New York is a state in the Northeast region of the United States, and is so much more than New York City. A state research project is the perfect summative activity for any U.S. Region, Geography class, or general research unit of study. Students will love learning about state landmarks, mottos, fun facts, history, and so much more! Research is an important skill for children to learn at a young age; it exposes students to expository text, gives them practice determining important information, and enhances note taking and presentation skills.
Date of Statehood: July 26, 1788
State Motto: Excelsior (Ever upward)
State Nickname: The Empire State
State Bird: Bluebird
State Tree: Sugar Maple
State Flower: Rose
Tourist Attractions: Times Square, Empire State Building, Central Park, Statue of Liberty and Ellis Island, Niagara Falls, Lake Placid, Lake George, Cooperstown, Saratoga, and the Adirondacks.
Famous Citizens of New York: Michael Jordan, Theodore Roosevelt, FDR, Colin Powell, Lou Gehrig, Sammy Davis, Jr., Jay Leno, Walt Whitman, Norman Rockwell, and Mariah Carey.
Capital City: Albany
Major Cities: New York City, Syracuse, Rochester, Buffalo, and Yonkers.
Many years ago, before the Europeans, Native Americans inhabited New York. The two major tribes were the Iroquois and the Algonquian people. In 1609, Henry Hudson, an English explorer for the Dutch, found the Hudson River and New York Bay. Soon, settlements began to form, first in Fort Nassau in 1614, then Fort Orange in 1624, and then Fort Amsterdam, which later became New York City, in 1625. In 1664, the English arrived and took control of New Amsterdam, renaming the colony and the city New York. Many years later, in 1754, was the French and Indian War. The French and the English took sides with different Native American tribes and fought over the land. The war ended in 1763 with an English victory. During the Revolutionary War, some of the most important battles took place in New York. The Battle of Long Island, which took place in 1776, was the largest battle of the war, and the Battle of Saratoga in 1777 was the turning point of the war.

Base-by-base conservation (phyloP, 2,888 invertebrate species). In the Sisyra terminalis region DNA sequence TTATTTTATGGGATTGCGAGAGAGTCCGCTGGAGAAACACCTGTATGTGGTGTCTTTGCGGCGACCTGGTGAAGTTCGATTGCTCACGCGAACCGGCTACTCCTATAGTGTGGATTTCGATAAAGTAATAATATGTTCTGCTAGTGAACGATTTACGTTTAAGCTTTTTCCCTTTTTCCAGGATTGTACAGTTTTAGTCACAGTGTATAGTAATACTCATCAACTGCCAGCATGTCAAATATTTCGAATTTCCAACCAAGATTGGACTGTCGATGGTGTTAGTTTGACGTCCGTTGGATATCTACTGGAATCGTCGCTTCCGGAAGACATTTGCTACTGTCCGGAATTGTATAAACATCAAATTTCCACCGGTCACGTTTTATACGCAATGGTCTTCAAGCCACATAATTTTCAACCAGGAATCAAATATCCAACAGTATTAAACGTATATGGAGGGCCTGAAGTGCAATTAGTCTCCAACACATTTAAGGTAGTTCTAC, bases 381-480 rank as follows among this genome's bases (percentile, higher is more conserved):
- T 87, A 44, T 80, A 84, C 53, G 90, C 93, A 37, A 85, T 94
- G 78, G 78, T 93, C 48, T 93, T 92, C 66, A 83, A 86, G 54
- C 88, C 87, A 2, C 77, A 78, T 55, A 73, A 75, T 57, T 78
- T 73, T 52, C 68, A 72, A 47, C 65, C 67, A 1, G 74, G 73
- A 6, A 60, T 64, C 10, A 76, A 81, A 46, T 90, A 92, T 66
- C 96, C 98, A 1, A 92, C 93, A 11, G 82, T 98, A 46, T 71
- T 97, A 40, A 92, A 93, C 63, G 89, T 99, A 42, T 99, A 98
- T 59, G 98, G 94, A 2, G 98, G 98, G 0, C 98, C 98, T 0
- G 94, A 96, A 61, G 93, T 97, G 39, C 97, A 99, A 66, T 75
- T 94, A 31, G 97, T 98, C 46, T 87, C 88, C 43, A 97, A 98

On July 26, 1788, New York became the 11th state to join the Union, and Albany became its capital city in 1797. Almost 30 years later, the Erie Canal opened in 1825. This waterway created a route between the Atlantic Ocean and New York City to the Great Lakes, making the transportation of goods and products more efficient and faster. In 1892, Ellis Island opened and immigrants from all over the world began coming to America, and in 1929 the New York Stock Exchange crashed, beginning the Great Depression. Many years later, on September 11, 2001, the famous Twin Towers were destroyed by terrorists.
Students will create a historical timeline, a postcard, a spider map, and a fun facts storyboard showing what they have learned about New York. Creating these visuals gives the students the opportunity to show their creativity and their unique view of the state that they have researched. In addition, the combined use of words and illustrations allows students with different learning styles to show what they know in an exciting and eye catching way.